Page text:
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by Wendle

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Cornwall: Crosscombe

Spent a night camping here and it was beautiful! Will visit again.

1. View.

2. Over the edge.

3. We did not heed the warning.

4. View.

5&6. He went down.

7. I went up. (Then he climbed up to meet me.)

8. Panoramic view.

Cornwall: Rocks

Various places, all visited in one day, with many miles of walking. The day ended with sun burnt legs and a well-deserved pint!

1&2. Chysauster Iron Age village.

3. Random jump off of what we speculated to be a Iron Age toilet.

4&5. Mulfra Quoit. We came across this randomly on our trek. I was quite pleased to be able to get inside it.

6&7. Mên-an-Tol. I took all the "normal" angle photos, too, but i figure there are enough of those on the internet. (And yes, of course i went through the hole.)

8. A panoramic of a climbable-looking rock in the Carn Galver area. Unfortunately we didn't have the time to stop and climb it, as we had a bus to catch.

Cornwall: St Ives

1. We met a seagull.

2. We climbed on rocks.

3. View from our picnic spot.

4. The seagull that tried to steal our lunch.

5. Having fun with my shadow.

6. View of St Ives from The Island.

7. King of the world? (Yes, i just made a Titanic reference.)

8. Waiting for the bus.

Cornwall: Penzance

Having taken over 2000 photos with my camera and about 200-400 with my phone, the prospect of going through holiday photos was intimidating enough for me to have put it off for weeks. *deep breath*

1. Arrival at Penzance by train from Plymouth. It was nice to see St Michael's Mount again.

2. Someone's beautiful rock balancing. I was convinced these were glued or otherwise held together. On our way back i was proved wrong: some of them had fallen down!

3&4. Lovely views.

5. The closest i got to a puffin.

6. Our picnic spot.

7. The end of our walk through Penzance welcomed us to Penzance...

8. The front entrance to our campsite that we had managed to miss the evening before.

I Am Legend

(viewed 840 times)
Book Twenty Seven.

Post-apocalyptic dystopian horror! How could i not like this book? (It could’ve been crap, is how, but thankfully it wasn’t.)

I love horror, but mix it with science fiction and make it sound like a realistically plausible thing and apparently i love it even more. This books makes vampires not a scary mythical beast, but a disease that, in theory, could exist… which in my opinion makes the idea of vampires even scarier.

Matheson creates a darkly twisted, but ultimately hopeful ending… it’s just not the kind of hopeful you expect.

(Longer review at:

Notes From an Exhibition

(viewed 887 times)
Book Twenty Six.

It’s a quiet book. There are no huge revelations or action-packed scenes. It reveals its secrets slowly, over the course of the entire book, making each chapter a short story of its own that overlaps and weaves with the others.

I read it as much more of a character study than simply a narrative, and enjoyed it this way. I got to know these characters, their history, and explore how they each dealt with family, mental illness and death. No character was perfect, but neither was anyone entirely flawed. Seeing the same things from several points of view, and at different stages of the non-linear timeline gives the reader an omniscient perspective of events. It makes it hard to make any judgements on the characters involved and i finished the book with a sense that in spite of people’s intentions, life is random, unpredictable and completely out of our control.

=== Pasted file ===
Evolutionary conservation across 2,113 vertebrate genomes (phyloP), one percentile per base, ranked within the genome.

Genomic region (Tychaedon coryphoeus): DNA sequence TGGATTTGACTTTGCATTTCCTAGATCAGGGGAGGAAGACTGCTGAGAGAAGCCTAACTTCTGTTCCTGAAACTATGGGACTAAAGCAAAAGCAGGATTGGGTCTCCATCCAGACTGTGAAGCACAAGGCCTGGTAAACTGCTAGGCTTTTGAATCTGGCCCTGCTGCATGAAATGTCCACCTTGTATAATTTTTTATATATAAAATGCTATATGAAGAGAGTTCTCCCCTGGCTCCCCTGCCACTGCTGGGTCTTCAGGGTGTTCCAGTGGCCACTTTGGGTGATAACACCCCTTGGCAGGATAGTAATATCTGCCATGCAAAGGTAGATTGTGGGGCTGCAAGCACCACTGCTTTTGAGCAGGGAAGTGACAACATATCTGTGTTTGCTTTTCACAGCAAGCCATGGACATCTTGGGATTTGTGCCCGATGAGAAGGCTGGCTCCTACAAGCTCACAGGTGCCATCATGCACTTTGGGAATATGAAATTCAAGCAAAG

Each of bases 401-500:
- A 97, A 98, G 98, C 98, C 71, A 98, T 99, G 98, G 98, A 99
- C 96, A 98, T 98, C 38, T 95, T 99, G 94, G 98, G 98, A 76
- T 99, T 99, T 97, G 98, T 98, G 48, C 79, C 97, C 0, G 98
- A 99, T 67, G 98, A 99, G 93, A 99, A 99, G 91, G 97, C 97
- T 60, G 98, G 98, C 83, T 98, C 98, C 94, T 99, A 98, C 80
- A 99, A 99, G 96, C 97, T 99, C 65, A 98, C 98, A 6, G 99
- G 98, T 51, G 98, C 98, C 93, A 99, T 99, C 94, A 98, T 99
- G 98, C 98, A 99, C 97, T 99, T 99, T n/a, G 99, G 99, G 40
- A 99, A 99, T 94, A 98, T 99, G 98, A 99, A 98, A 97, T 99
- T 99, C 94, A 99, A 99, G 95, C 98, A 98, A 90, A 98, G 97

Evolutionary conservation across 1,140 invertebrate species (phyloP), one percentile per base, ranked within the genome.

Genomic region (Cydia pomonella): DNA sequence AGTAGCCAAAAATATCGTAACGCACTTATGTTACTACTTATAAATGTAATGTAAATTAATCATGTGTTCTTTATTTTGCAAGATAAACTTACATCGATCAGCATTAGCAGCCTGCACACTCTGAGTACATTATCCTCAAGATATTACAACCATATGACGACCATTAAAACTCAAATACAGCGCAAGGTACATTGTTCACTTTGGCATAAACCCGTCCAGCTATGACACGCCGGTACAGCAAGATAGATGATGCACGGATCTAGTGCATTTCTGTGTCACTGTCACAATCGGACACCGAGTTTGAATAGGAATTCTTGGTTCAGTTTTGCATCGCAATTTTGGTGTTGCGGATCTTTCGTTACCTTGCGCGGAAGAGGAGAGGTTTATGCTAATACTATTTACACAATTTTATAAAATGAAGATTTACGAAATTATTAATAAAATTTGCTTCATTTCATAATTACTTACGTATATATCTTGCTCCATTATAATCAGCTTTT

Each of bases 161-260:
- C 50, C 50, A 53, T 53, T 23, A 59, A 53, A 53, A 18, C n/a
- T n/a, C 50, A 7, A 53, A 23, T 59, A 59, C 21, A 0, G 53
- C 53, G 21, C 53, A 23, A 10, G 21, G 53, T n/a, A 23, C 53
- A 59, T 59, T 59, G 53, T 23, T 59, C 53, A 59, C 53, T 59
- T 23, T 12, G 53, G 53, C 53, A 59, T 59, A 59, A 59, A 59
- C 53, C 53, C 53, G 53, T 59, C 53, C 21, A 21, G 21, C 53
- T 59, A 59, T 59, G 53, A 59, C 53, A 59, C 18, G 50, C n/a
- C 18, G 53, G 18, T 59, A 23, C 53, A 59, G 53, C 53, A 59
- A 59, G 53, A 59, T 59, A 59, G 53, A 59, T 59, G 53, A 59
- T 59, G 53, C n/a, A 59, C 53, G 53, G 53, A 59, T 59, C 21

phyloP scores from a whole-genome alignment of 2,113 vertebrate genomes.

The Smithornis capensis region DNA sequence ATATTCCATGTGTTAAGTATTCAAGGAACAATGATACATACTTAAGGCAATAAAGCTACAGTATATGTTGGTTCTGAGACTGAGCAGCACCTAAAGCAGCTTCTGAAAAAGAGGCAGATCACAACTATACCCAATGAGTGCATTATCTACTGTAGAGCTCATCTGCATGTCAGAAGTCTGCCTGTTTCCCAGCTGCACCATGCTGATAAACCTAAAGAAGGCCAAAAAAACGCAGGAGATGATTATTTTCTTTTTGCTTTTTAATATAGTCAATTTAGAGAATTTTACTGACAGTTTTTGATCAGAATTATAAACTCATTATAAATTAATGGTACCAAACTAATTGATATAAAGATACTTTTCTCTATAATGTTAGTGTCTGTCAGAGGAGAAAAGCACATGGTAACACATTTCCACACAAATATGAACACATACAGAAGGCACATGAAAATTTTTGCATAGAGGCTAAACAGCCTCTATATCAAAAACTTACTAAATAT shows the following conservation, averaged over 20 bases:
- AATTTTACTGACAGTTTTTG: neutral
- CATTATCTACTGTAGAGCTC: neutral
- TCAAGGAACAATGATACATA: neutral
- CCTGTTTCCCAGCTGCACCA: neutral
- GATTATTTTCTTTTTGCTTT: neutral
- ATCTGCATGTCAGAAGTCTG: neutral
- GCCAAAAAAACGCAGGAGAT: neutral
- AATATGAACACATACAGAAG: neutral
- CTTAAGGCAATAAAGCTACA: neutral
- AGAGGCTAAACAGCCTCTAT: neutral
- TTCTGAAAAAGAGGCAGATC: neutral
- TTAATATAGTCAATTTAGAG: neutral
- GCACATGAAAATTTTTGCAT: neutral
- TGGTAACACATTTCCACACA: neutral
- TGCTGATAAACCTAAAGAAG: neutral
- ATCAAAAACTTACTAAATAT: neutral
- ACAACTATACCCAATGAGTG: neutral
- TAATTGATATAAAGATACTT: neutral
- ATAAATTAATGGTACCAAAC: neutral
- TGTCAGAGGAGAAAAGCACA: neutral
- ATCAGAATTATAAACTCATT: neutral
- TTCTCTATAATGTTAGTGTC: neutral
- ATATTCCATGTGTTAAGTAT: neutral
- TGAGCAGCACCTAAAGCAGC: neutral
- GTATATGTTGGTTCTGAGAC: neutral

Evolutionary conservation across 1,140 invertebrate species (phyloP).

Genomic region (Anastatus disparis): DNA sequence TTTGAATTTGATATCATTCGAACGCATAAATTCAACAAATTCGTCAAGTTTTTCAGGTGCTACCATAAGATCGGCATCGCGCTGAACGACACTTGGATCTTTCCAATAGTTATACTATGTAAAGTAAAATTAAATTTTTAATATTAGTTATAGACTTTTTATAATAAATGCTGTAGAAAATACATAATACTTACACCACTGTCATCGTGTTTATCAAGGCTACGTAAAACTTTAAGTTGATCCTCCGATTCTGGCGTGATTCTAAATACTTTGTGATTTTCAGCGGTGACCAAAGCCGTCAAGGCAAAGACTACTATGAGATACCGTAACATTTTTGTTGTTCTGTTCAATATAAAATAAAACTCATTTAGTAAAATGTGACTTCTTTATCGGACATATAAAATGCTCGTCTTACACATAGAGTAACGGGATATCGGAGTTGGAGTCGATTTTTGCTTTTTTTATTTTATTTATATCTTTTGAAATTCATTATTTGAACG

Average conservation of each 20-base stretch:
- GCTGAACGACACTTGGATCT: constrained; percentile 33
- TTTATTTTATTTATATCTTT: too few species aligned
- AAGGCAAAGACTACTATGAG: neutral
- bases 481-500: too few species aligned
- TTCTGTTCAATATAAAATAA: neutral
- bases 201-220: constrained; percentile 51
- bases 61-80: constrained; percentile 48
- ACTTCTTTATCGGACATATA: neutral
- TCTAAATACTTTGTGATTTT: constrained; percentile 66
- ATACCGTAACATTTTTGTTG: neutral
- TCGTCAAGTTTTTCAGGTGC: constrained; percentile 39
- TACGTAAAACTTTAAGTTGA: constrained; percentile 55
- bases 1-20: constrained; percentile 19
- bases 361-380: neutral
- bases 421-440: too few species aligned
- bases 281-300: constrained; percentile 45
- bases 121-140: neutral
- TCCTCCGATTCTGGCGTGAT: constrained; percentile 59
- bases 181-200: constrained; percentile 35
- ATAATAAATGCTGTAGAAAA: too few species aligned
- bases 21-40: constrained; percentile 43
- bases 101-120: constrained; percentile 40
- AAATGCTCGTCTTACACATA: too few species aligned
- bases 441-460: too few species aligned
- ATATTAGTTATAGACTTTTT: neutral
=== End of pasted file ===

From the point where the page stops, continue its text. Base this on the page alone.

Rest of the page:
As much as i can praise this books, as very well-written as it was… it’s just not my thing. I enjoyed it immensely for all of the above reasons, but it is not the kind of book i would usually read. I would not be able to read books like this too often; they would eventually bore me, i think. I need a little excitement, a little more humour and less normality. But as a one-off, i am very pleased i picked up this book.

(Longer review at:

Cornwall Camping

First day spent camping and walking the coast of Penzance. Perfect weather. Will it last? Fingers crossed!

The Thirty-Nine Steps

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Book Twenty Five.

This book starts off with a letter/dedication from the author, who talks about enjoying books in which “the incidents defy the probabilities, and march just inside the boarders of the possible.” And that is a perfectly fine description of the book he wrote.

This book starts off with a letter/dedication from the author, who talks about enjoying books in which “the incidents defy the probabilities, and march just inside the boarders of the possible.” And that is a perfectly fine description of the book he wrote.

I’m not opposed to a good chase plot, but i do prefer them to actually include a bit of plot; if Hannay was actually working towards something or finding out information. Instead he was simply killing time until closer to the date of the predicted assassination, which seems entirely boring and pointless.

The writing was good, and the beginning and the end was some pretty wonderful stuff. The idea of the ‘chase’ section of the book works, it’s just a shame it had nothing driving it and ended up rather repetitive.

(Longer review at: